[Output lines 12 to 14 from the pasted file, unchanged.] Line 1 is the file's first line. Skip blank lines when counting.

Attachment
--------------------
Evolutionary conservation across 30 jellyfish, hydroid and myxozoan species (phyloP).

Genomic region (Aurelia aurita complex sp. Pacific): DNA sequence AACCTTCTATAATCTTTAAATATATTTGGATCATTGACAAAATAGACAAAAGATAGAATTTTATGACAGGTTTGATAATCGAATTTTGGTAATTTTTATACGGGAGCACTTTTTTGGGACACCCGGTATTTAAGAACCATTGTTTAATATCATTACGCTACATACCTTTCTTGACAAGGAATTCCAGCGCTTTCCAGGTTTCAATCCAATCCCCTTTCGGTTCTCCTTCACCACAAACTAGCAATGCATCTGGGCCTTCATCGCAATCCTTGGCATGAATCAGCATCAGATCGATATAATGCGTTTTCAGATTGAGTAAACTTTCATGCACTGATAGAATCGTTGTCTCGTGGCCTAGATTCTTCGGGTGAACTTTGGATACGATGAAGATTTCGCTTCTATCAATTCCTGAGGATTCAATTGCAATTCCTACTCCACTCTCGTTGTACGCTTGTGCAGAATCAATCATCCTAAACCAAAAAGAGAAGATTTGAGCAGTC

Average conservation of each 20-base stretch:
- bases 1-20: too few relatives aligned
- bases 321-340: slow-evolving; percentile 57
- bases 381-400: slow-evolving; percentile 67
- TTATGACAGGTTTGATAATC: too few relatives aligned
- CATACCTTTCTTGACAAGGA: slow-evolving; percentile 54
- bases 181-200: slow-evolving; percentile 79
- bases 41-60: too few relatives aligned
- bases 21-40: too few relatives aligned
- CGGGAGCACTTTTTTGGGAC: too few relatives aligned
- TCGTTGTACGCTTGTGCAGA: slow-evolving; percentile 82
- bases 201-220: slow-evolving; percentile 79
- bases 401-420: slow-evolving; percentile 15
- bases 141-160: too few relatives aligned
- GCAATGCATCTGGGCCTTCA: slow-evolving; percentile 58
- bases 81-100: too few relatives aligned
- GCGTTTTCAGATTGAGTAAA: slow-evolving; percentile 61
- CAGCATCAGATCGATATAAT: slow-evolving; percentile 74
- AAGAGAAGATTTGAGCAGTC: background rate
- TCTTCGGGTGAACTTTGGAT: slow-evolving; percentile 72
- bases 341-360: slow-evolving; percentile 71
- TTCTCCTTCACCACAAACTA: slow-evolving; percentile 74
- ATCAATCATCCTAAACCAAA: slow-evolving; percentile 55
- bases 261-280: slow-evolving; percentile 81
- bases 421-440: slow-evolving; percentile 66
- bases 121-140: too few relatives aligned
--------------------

- CGGGAGCACTTTTTTGGGAC: too few relatives aligned
- TCGTTGTACGCTTGTGCAGA: slow-evolving; percentile 82
- bases 201-220: slow-evolving; percentile 79